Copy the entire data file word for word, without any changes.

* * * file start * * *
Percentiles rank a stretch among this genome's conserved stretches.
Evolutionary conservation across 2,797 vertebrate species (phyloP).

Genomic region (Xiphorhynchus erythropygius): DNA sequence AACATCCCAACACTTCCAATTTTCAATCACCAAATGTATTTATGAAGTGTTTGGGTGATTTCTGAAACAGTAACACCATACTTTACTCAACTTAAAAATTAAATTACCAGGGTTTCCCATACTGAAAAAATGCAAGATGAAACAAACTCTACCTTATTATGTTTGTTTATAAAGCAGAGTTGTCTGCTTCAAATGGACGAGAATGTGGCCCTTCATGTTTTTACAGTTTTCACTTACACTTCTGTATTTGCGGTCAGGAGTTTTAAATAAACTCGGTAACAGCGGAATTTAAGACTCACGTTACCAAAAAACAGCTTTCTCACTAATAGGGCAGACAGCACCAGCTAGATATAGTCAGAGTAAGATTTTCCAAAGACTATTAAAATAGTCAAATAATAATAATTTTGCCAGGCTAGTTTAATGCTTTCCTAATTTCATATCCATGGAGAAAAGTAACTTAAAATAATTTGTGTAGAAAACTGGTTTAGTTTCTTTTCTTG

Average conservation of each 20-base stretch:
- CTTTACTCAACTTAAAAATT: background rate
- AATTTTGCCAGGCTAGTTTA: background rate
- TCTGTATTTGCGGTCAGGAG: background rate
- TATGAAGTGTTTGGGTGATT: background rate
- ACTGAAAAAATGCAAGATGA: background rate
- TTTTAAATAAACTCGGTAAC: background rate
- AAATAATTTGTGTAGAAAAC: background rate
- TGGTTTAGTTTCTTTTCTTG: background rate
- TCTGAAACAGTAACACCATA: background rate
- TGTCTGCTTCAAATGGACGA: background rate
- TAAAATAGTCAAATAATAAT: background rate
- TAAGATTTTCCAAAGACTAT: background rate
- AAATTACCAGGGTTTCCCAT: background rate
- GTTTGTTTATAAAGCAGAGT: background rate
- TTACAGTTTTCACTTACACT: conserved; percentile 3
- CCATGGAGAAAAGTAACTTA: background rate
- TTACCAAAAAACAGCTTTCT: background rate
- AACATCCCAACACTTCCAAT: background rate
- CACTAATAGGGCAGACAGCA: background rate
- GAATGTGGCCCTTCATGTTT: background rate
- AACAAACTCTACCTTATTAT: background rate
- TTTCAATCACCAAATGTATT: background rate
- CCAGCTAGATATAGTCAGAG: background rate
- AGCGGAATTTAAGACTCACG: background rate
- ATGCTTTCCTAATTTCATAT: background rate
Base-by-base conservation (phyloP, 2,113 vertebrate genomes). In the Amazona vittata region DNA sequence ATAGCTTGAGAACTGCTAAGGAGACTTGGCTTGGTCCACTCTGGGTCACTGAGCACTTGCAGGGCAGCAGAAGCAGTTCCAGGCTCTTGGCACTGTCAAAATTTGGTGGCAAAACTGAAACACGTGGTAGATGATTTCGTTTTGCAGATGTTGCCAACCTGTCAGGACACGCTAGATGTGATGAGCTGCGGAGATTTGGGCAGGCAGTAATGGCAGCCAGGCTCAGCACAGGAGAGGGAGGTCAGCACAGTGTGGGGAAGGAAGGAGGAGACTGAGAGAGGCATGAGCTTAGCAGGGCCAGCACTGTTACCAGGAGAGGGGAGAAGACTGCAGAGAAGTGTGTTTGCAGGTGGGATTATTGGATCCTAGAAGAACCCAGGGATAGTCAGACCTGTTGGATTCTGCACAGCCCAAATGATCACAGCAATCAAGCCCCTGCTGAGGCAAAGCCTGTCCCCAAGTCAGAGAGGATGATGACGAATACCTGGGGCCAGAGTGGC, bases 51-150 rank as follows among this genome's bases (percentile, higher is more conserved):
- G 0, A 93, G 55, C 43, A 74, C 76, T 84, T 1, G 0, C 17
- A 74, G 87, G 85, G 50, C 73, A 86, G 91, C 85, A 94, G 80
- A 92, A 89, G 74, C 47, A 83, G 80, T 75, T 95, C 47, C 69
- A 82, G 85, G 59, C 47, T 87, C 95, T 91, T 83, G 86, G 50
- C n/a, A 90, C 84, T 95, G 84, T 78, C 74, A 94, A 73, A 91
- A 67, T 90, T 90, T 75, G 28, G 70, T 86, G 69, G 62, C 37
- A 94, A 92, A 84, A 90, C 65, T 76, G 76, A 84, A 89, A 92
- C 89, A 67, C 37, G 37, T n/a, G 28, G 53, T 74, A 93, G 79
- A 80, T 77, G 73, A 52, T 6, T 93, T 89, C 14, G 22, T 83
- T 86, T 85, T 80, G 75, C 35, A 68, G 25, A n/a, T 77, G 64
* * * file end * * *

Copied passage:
Percentiles rank a stretch among this genome's conserved stretches.
Evolutionary conservation across 2,797 vertebrate species (phyloP).

Genomic region (Xiphorhynchus erythropygius): DNA sequence AACATCCCAACACTTCCAATTTTCAATCACCAAATGTATTTATGAAGTGTTTGGGTGATTTCTGAAACAGTAACACCATACTTTACTCAACTTAAAAATTAAATTACCAGGGTTTCCCATACTGAAAAAATGCAAGATGAAACAAACTCTACCTTATTATGTTTGTTTATAAAGCAGAGTTGTCTGCTTCAAATGGACGAGAATGTGGCCCTTCATGTTTTTACAGTTTTCACTTACACTTCTGTATTTGCGGTCAGGAGTTTTAAATAAACTCGGTAACAGCGGAATTTAAGACTCACGTTACCAAAAAACAGCTTTCTCACTAATAGGGCAGACAGCACCAGCTAGATATAGTCAGAGTAAGATTTTCCAAAGACTATTAAAATAGTCAAATAATAATAATTTTGCCAGGCTAGTTTAATGCTTTCCTAATTTCATATCCATGGAGAAAAGTAACTTAAAATAATTTGTGTAGAAAACTGGTTTAGTTTCTTTTCTTG

Average conservation of each 20-base stretch:
- CTTTACTCAACTTAAAAATT: background rate
- AATTTTGCCAGGCTAGTTTA: background rate
- TCTGTATTTGCGGTCAGGAG: background rate
- TATGAAGTGTTTGGGTGATT: background rate
- ACTGAAAAAATGCAAGATGA: background rate
- TTTTAAATAAACTCGGTAAC: background rate
- AAATAATTTGTGTAGAAAAC: background rate
- TGGTTTAGTTTCTTTTCTTG: background rate
- TCTGAAACAGTAACACCATA: background rate
- TGTCTGCTTCAAATGGACGA: background rate
- TAAAATAGTCAAATAATAAT: background rate
- TAAGATTTTCCAAAGACTAT: background rate
- AAATTACCAGGGTTTCCCAT: background rate
- GTTTGTTTATAAAGCAGAGT: background rate
- TTACAGTTTTCACTTACACT: conserved; percentile 3
- CCATGGAGAAAAGTAACTTA: background rate
- TTACCAAAAAACAGCTTTCT: background rate
- AACATCCCAACACTTCCAAT: background rate
- CACTAATAGGGCAGACAGCA: background rate
- GAATGTGGCCCTTCATGTTT: background rate
- AACAAACTCTACCTTATTAT: background rate
- TTTCAATCACCAAATGTATT: background rate
- CCAGCTAGATATAGTCAGAG: background rate
- AGCGGAATTTAAGACTCACG: background rate
- ATGCTTTCCTAATTTCATAT: background rate
Base-by-base conservation (phyloP, 2,113 vertebrate genomes). In the Amazona vittata region DNA sequence ATAGCTTGAGAACTGCTAAGGAGACTTGGCTTGGTCCACTCTGGGTCACTGAGCACTTGCAGGGCAGCAGAAGCAGTTCCAGGCTCTTGGCACTGTCAAAATTTGGTGGCAAAACTGAAACACGTGGTAGATGATTTCGTTTTGCAGATGTTGCCAACCTGTCAGGACACGCTAGATGTGATGAGCTGCGGAGATTTGGGCAGGCAGTAATGGCAGCCAGGCTCAGCACAGGAGAGGGAGGTCAGCACAGTGTGGGGAAGGAAGGAGGAGACTGAGAGAGGCATGAGCTTAGCAGGGCCAGCACTGTTACCAGGAGAGGGGAGAAGACTGCAGAGAAGTGTGTTTGCAGGTGGGATTATTGGATCCTAGAAGAACCCAGGGATAGTCAGACCTGTTGGATTCTGCACAGCCCAAATGATCACAGCAATCAAGCCCCTGCTGAGGCAAAGCCTGTCCCCAAGTCAGAGAGGATGATGACGAATACCTGGGGCCAGAGTGGC, bases 51-150 rank as follows among this genome's bases (percentile, higher is more conserved):
- G 0, A 93, G 55, C 43, A 74, C 76, T 84, T 1, G 0, C 17
- A 74, G 87, G 85, G 50, C 73, A 86, G 91, C 85, A 94, G 80
- A 92, A 89, G 74, C 47, A 83, G 80, T 75, T 95, C 47, C 69
- A 82, G 85, G 59, C 47, T 87, C 95, T 91, T 83, G 86, G 50
- C n/a, A 90, C 84, T 95, G 84, T 78, C 74, A 94, A 73, A 91
- A 67, T 90, T 90, T 75, G 28, G 70, T 86, G 69, G 62, C 37
- A 94, A 92, A 84, A 90, C 65, T 76, G 76, A 84, A 89, A 92
- C 89, A 67, C 37, G 37, T n/a, G 28, G 53, T 74, A 93, G 79
- A 80, T 77, G 73, A 52, T 6, T 93, T 89, C 14, G 22, T 83
- T 86, T 85, T 80, G 75, C 35, A 68, G 25, A n/a, T 77, G 64